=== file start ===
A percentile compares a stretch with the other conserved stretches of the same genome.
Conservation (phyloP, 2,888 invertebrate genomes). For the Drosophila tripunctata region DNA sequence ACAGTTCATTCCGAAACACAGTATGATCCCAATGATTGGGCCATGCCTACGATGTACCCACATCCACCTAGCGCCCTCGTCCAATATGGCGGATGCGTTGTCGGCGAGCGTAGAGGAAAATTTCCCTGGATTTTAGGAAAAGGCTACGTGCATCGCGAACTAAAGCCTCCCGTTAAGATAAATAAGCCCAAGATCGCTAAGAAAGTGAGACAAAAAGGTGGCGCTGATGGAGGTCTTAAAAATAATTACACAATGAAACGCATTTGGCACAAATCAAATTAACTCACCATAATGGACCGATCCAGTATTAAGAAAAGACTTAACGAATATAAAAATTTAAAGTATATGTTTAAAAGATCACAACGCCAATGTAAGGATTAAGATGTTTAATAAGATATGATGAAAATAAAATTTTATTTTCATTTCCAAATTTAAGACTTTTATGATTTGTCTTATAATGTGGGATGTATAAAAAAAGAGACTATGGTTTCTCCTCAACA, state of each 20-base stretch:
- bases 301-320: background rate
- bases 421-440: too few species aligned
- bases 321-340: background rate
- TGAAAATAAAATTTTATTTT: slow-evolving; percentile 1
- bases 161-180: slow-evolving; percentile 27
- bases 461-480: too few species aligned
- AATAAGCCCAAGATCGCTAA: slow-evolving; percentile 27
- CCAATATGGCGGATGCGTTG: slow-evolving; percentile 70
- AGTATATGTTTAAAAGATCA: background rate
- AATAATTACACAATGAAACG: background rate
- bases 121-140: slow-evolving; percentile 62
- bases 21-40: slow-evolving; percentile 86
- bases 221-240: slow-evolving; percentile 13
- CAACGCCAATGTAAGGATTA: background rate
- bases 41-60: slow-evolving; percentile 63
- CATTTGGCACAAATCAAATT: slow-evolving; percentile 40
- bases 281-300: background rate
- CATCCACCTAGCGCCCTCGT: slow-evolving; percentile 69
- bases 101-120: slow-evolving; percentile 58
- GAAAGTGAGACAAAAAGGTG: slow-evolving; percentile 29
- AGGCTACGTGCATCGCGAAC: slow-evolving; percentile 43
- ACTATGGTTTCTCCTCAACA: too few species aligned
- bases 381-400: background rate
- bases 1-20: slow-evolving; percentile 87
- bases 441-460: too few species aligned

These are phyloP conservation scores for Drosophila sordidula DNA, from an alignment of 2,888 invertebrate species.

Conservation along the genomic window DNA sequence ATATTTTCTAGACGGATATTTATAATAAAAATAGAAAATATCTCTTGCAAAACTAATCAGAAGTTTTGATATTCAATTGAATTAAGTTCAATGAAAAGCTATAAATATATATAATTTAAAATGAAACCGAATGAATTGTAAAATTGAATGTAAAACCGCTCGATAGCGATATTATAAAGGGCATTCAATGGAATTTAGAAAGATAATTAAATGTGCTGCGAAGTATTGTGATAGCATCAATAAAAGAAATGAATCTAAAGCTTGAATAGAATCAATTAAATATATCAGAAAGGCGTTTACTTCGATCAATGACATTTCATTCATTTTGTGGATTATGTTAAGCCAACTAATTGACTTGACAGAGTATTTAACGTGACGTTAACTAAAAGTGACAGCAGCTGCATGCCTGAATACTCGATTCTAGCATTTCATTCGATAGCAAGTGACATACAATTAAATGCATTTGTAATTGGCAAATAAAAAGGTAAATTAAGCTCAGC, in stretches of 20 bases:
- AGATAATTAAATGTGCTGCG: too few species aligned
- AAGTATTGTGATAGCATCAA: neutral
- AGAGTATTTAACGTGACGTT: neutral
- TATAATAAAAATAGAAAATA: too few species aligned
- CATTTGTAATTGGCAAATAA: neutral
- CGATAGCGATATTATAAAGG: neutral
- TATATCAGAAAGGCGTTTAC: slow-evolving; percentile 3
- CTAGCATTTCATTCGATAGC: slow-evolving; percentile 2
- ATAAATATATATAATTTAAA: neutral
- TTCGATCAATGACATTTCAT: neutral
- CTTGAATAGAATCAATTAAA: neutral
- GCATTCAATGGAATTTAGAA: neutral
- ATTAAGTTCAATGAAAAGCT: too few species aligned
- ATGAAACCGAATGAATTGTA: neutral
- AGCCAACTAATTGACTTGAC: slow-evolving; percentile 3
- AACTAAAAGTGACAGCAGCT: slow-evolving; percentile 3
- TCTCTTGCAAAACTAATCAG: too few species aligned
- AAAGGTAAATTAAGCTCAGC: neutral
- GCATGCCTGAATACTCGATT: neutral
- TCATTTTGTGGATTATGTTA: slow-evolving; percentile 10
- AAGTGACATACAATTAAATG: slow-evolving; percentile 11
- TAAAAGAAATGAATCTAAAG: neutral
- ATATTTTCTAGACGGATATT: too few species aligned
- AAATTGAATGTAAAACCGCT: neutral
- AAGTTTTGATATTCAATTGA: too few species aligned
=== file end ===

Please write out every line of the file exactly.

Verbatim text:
A percentile compares a stretch with the other conserved stretches of the same genome.
Conservation (phyloP, 2,888 invertebrate genomes). For the Drosophila tripunctata region DNA sequence ACAGTTCATTCCGAAACACAGTATGATCCCAATGATTGGGCCATGCCTACGATGTACCCACATCCACCTAGCGCCCTCGTCCAATATGGCGGATGCGTTGTCGGCGAGCGTAGAGGAAAATTTCCCTGGATTTTAGGAAAAGGCTACGTGCATCGCGAACTAAAGCCTCCCGTTAAGATAAATAAGCCCAAGATCGCTAAGAAAGTGAGACAAAAAGGTGGCGCTGATGGAGGTCTTAAAAATAATTACACAATGAAACGCATTTGGCACAAATCAAATTAACTCACCATAATGGACCGATCCAGTATTAAGAAAAGACTTAACGAATATAAAAATTTAAAGTATATGTTTAAAAGATCACAACGCCAATGTAAGGATTAAGATGTTTAATAAGATATGATGAAAATAAAATTTTATTTTCATTTCCAAATTTAAGACTTTTATGATTTGTCTTATAATGTGGGATGTATAAAAAAAGAGACTATGGTTTCTCCTCAACA, state of each 20-base stretch:
- bases 301-320: background rate
- bases 421-440: too few species aligned
- bases 321-340: background rate
- TGAAAATAAAATTTTATTTT: slow-evolving; percentile 1
- bases 161-180: slow-evolving; percentile 27
- bases 461-480: too few species aligned
- AATAAGCCCAAGATCGCTAA: slow-evolving; percentile 27
- CCAATATGGCGGATGCGTTG: slow-evolving; percentile 70
- AGTATATGTTTAAAAGATCA: background rate
- AATAATTACACAATGAAACG: background rate
- bases 121-140: slow-evolving; percentile 62
- bases 21-40: slow-evolving; percentile 86
- bases 221-240: slow-evolving; percentile 13
- CAACGCCAATGTAAGGATTA: background rate
- bases 41-60: slow-evolving; percentile 63
- CATTTGGCACAAATCAAATT: slow-evolving; percentile 40
- bases 281-300: background rate
- CATCCACCTAGCGCCCTCGT: slow-evolving; percentile 69
- bases 101-120: slow-evolving; percentile 58
- GAAAGTGAGACAAAAAGGTG: slow-evolving; percentile 29
- AGGCTACGTGCATCGCGAAC: slow-evolving; percentile 43
- ACTATGGTTTCTCCTCAACA: too few species aligned
- bases 381-400: background rate
- bases 1-20: slow-evolving; percentile 87
- bases 441-460: too few species aligned

These are phyloP conservation scores for Drosophila sordidula DNA, from an alignment of 2,888 invertebrate species.

Conservation along the genomic window DNA sequence ATATTTTCTAGACGGATATTTATAATAAAAATAGAAAATATCTCTTGCAAAACTAATCAGAAGTTTTGATATTCAATTGAATTAAGTTCAATGAAAAGCTATAAATATATATAATTTAAAATGAAACCGAATGAATTGTAAAATTGAATGTAAAACCGCTCGATAGCGATATTATAAAGGGCATTCAATGGAATTTAGAAAGATAATTAAATGTGCTGCGAAGTATTGTGATAGCATCAATAAAAGAAATGAATCTAAAGCTTGAATAGAATCAATTAAATATATCAGAAAGGCGTTTACTTCGATCAATGACATTTCATTCATTTTGTGGATTATGTTAAGCCAACTAATTGACTTGACAGAGTATTTAACGTGACGTTAACTAAAAGTGACAGCAGCTGCATGCCTGAATACTCGATTCTAGCATTTCATTCGATAGCAAGTGACATACAATTAAATGCATTTGTAATTGGCAAATAAAAAGGTAAATTAAGCTCAGC, in stretches of 20 bases:
- AGATAATTAAATGTGCTGCG: too few species aligned
- AAGTATTGTGATAGCATCAA: neutral
- AGAGTATTTAACGTGACGTT: neutral
- TATAATAAAAATAGAAAATA: too few species aligned
- CATTTGTAATTGGCAAATAA: neutral
- CGATAGCGATATTATAAAGG: neutral
- TATATCAGAAAGGCGTTTAC: slow-evolving; percentile 3
- CTAGCATTTCATTCGATAGC: slow-evolving; percentile 2
- ATAAATATATATAATTTAAA: neutral
- TTCGATCAATGACATTTCAT: neutral
- CTTGAATAGAATCAATTAAA: neutral
- GCATTCAATGGAATTTAGAA: neutral
- ATTAAGTTCAATGAAAAGCT: too few species aligned
- ATGAAACCGAATGAATTGTA: neutral
- AGCCAACTAATTGACTTGAC: slow-evolving; percentile 3
- AACTAAAAGTGACAGCAGCT: slow-evolving; percentile 3
- TCTCTTGCAAAACTAATCAG: too few species aligned
- AAAGGTAAATTAAGCTCAGC: neutral
- GCATGCCTGAATACTCGATT: neutral
- TCATTTTGTGGATTATGTTA: slow-evolving; percentile 10
- AAGTGACATACAATTAAATG: slow-evolving; percentile 11
- TAAAAGAAATGAATCTAAAG: neutral
- ATATTTTCTAGACGGATATT: too few species aligned
- AAATTGAATGTAAAACCGCT: neutral
- AAGTTTTGATATTCAATTGA: too few species aligned